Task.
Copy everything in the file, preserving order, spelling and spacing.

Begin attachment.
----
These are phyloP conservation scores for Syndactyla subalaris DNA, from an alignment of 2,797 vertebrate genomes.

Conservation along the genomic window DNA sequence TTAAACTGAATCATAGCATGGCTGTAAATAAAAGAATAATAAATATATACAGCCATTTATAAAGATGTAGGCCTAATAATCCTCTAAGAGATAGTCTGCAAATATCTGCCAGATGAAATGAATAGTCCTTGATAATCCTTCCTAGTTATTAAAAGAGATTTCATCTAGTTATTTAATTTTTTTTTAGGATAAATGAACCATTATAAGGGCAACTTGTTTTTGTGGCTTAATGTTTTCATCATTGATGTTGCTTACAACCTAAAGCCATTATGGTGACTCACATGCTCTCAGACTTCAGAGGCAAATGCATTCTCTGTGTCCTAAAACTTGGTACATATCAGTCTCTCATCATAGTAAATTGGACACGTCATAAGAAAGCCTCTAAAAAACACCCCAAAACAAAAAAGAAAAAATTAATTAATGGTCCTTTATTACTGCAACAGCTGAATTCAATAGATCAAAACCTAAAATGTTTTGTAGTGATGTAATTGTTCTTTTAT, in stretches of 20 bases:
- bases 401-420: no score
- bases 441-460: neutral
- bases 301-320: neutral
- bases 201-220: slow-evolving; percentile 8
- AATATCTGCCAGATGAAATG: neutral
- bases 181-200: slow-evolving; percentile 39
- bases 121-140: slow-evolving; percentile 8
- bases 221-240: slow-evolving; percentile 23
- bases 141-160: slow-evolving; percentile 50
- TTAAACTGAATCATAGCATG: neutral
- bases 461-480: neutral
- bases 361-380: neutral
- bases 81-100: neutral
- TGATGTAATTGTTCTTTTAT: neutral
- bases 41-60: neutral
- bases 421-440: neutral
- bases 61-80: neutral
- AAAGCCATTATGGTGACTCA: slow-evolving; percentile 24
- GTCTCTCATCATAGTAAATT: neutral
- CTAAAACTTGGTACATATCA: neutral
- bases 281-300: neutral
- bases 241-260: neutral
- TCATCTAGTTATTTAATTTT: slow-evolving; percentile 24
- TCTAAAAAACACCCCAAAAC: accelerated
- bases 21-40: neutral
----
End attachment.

These are phyloP conservation scores for Syndactyla subalaris DNA, from an alignment of 2,797 vertebrate genomes.

Conservation along the genomic window DNA sequence TTAAACTGAATCATAGCATGGCTGTAAATAAAAGAATAATAAATATATACAGCCATTTATAAAGATGTAGGCCTAATAATCCTCTAAGAGATAGTCTGCAAATATCTGCCAGATGAAATGAATAGTCCTTGATAATCCTTCCTAGTTATTAAAAGAGATTTCATCTAGTTATTTAATTTTTTTTTAGGATAAATGAACCATTATAAGGGCAACTTGTTTTTGTGGCTTAATGTTTTCATCATTGATGTTGCTTACAACCTAAAGCCATTATGGTGACTCACATGCTCTCAGACTTCAGAGGCAAATGCATTCTCTGTGTCCTAAAACTTGGTACATATCAGTCTCTCATCATAGTAAATTGGACACGTCATAAGAAAGCCTCTAAAAAACACCCCAAAACAAAAAAGAAAAAATTAATTAATGGTCCTTTATTACTGCAACAGCTGAATTCAATAGATCAAAACCTAAAATGTTTTGTAGTGATGTAATTGTTCTTTTAT, in stretches of 20 bases:
- bases 401-420: no score
- bases 441-460: neutral
- bases 301-320: neutral
- bases 201-220: slow-evolving; percentile 8
- AATATCTGCCAGATGAAATG: neutral
- bases 181-200: slow-evolving; percentile 39
- bases 121-140: slow-evolving; percentile 8
- bases 221-240: slow-evolving; percentile 23
- bases 141-160: slow-evolving; percentile 50
- TTAAACTGAATCATAGCATG: neutral
- bases 461-480: neutral
- bases 361-380: neutral
- bases 81-100: neutral
- TGATGTAATTGTTCTTTTAT: neutral
- bases 41-60: neutral
- bases 421-440: neutral
- bases 61-80: neutral
- AAAGCCATTATGGTGACTCA: slow-evolving; percentile 24
- GTCTCTCATCATAGTAAATT: neutral
- CTAAAACTTGGTACATATCA: neutral
- bases 281-300: neutral
- bases 241-260: neutral
- TCATCTAGTTATTTAATTTT: slow-evolving; percentile 24
- TCTAAAAAACACCCCAAAAC: accelerated
- bases 21-40: neutral